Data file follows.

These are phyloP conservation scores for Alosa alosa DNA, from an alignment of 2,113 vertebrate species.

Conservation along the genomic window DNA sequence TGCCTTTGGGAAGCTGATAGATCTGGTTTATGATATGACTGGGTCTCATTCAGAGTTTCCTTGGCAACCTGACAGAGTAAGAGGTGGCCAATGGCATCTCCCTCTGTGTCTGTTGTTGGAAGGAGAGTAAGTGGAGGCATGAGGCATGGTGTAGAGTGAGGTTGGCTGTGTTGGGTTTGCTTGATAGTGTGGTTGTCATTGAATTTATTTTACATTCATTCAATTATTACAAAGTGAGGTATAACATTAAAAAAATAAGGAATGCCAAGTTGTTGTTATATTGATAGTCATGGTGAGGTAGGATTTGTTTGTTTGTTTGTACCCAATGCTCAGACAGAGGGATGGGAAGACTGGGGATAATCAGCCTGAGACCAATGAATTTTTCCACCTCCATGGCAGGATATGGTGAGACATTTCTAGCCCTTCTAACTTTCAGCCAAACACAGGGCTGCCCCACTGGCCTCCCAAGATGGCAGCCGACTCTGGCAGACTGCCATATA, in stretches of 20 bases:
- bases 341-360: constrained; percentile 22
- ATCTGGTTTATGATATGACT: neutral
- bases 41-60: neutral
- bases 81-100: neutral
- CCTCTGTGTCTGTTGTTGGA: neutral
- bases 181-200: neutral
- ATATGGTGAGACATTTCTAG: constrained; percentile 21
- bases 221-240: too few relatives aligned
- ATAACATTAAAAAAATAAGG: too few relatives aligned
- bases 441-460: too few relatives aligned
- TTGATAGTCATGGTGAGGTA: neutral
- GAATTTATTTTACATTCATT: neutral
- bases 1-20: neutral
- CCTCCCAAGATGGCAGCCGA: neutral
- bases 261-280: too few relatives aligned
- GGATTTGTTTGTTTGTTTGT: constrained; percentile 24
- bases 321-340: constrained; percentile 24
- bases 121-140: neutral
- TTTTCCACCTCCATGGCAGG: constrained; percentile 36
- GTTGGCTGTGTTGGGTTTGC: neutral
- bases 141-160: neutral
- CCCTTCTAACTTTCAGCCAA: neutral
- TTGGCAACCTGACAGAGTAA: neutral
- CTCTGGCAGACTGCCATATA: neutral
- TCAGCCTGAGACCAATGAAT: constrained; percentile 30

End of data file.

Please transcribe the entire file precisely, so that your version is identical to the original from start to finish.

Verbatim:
These are phyloP conservation scores for Alosa alosa DNA, from an alignment of 2,113 vertebrate species.

Conservation along the genomic window DNA sequence TGCCTTTGGGAAGCTGATAGATCTGGTTTATGATATGACTGGGTCTCATTCAGAGTTTCCTTGGCAACCTGACAGAGTAAGAGGTGGCCAATGGCATCTCCCTCTGTGTCTGTTGTTGGAAGGAGAGTAAGTGGAGGCATGAGGCATGGTGTAGAGTGAGGTTGGCTGTGTTGGGTTTGCTTGATAGTGTGGTTGTCATTGAATTTATTTTACATTCATTCAATTATTACAAAGTGAGGTATAACATTAAAAAAATAAGGAATGCCAAGTTGTTGTTATATTGATAGTCATGGTGAGGTAGGATTTGTTTGTTTGTTTGTACCCAATGCTCAGACAGAGGGATGGGAAGACTGGGGATAATCAGCCTGAGACCAATGAATTTTTCCACCTCCATGGCAGGATATGGTGAGACATTTCTAGCCCTTCTAACTTTCAGCCAAACACAGGGCTGCCCCACTGGCCTCCCAAGATGGCAGCCGACTCTGGCAGACTGCCATATA, in stretches of 20 bases:
- bases 341-360: constrained; percentile 22
- ATCTGGTTTATGATATGACT: neutral
- bases 41-60: neutral
- bases 81-100: neutral
- CCTCTGTGTCTGTTGTTGGA: neutral
- bases 181-200: neutral
- ATATGGTGAGACATTTCTAG: constrained; percentile 21
- bases 221-240: too few relatives aligned
- ATAACATTAAAAAAATAAGG: too few relatives aligned
- bases 441-460: too few relatives aligned
- TTGATAGTCATGGTGAGGTA: neutral
- GAATTTATTTTACATTCATT: neutral
- bases 1-20: neutral
- CCTCCCAAGATGGCAGCCGA: neutral
- bases 261-280: too few relatives aligned
- GGATTTGTTTGTTTGTTTGT: constrained; percentile 24
- bases 321-340: constrained; percentile 24
- bases 121-140: neutral
- TTTTCCACCTCCATGGCAGG: constrained; percentile 36
- GTTGGCTGTGTTGGGTTTGC: neutral
- bases 141-160: neutral
- CCCTTCTAACTTTCAGCCAA: neutral
- TTGGCAACCTGACAGAGTAA: neutral
- CTCTGGCAGACTGCCATATA: neutral
- TCAGCCTGAGACCAATGAAT: constrained; percentile 30